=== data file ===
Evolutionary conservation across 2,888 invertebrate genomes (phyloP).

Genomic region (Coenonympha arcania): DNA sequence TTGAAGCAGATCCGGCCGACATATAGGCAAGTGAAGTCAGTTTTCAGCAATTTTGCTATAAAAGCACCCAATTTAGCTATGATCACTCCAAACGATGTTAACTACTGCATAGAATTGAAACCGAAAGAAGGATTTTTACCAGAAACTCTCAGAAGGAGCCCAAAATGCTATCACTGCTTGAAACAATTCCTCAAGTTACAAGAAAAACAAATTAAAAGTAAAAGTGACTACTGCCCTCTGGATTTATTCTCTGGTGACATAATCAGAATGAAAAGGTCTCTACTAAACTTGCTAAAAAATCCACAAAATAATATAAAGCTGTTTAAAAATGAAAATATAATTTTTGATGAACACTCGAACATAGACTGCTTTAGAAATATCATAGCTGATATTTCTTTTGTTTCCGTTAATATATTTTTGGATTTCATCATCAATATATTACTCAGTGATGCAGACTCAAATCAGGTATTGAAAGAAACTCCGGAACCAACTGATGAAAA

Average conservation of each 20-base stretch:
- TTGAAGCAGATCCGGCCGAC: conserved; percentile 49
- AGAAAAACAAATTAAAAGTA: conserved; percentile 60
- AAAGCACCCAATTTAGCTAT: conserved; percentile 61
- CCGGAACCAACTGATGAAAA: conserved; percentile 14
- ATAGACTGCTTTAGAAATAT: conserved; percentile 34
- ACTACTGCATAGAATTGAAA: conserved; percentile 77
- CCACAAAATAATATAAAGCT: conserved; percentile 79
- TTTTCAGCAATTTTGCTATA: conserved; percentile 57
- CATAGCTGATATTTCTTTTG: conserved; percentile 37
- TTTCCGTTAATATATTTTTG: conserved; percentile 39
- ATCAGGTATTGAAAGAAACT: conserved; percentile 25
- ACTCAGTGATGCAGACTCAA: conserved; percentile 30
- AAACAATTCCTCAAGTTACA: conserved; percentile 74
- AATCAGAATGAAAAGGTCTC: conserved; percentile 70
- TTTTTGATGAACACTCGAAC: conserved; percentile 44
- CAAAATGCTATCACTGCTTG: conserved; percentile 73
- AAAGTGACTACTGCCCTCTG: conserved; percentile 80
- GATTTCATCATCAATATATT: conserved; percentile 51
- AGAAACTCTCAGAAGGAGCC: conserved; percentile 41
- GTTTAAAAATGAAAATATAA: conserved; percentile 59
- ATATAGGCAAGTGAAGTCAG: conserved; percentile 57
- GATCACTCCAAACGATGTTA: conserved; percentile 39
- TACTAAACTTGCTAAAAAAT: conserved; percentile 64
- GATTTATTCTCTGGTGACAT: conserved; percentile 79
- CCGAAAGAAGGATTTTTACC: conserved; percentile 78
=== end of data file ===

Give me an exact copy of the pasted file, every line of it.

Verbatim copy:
Evolutionary conservation across 2,888 invertebrate genomes (phyloP).

Genomic region (Coenonympha arcania): DNA sequence TTGAAGCAGATCCGGCCGACATATAGGCAAGTGAAGTCAGTTTTCAGCAATTTTGCTATAAAAGCACCCAATTTAGCTATGATCACTCCAAACGATGTTAACTACTGCATAGAATTGAAACCGAAAGAAGGATTTTTACCAGAAACTCTCAGAAGGAGCCCAAAATGCTATCACTGCTTGAAACAATTCCTCAAGTTACAAGAAAAACAAATTAAAAGTAAAAGTGACTACTGCCCTCTGGATTTATTCTCTGGTGACATAATCAGAATGAAAAGGTCTCTACTAAACTTGCTAAAAAATCCACAAAATAATATAAAGCTGTTTAAAAATGAAAATATAATTTTTGATGAACACTCGAACATAGACTGCTTTAGAAATATCATAGCTGATATTTCTTTTGTTTCCGTTAATATATTTTTGGATTTCATCATCAATATATTACTCAGTGATGCAGACTCAAATCAGGTATTGAAAGAAACTCCGGAACCAACTGATGAAAA

Average conservation of each 20-base stretch:
- TTGAAGCAGATCCGGCCGAC: conserved; percentile 49
- AGAAAAACAAATTAAAAGTA: conserved; percentile 60
- AAAGCACCCAATTTAGCTAT: conserved; percentile 61
- CCGGAACCAACTGATGAAAA: conserved; percentile 14
- ATAGACTGCTTTAGAAATAT: conserved; percentile 34
- ACTACTGCATAGAATTGAAA: conserved; percentile 77
- CCACAAAATAATATAAAGCT: conserved; percentile 79
- TTTTCAGCAATTTTGCTATA: conserved; percentile 57
- CATAGCTGATATTTCTTTTG: conserved; percentile 37
- TTTCCGTTAATATATTTTTG: conserved; percentile 39
- ATCAGGTATTGAAAGAAACT: conserved; percentile 25
- ACTCAGTGATGCAGACTCAA: conserved; percentile 30
- AAACAATTCCTCAAGTTACA: conserved; percentile 74
- AATCAGAATGAAAAGGTCTC: conserved; percentile 70
- TTTTTGATGAACACTCGAAC: conserved; percentile 44
- CAAAATGCTATCACTGCTTG: conserved; percentile 73
- AAAGTGACTACTGCCCTCTG: conserved; percentile 80
- GATTTCATCATCAATATATT: conserved; percentile 51
- AGAAACTCTCAGAAGGAGCC: conserved; percentile 41
- GTTTAAAAATGAAAATATAA: conserved; percentile 59
- ATATAGGCAAGTGAAGTCAG: conserved; percentile 57
- GATCACTCCAAACGATGTTA: conserved; percentile 39
- TACTAAACTTGCTAAAAAAT: conserved; percentile 64
- GATTTATTCTCTGGTGACAT: conserved; percentile 79
- CCGAAAGAAGGATTTTTACC: conserved; percentile 78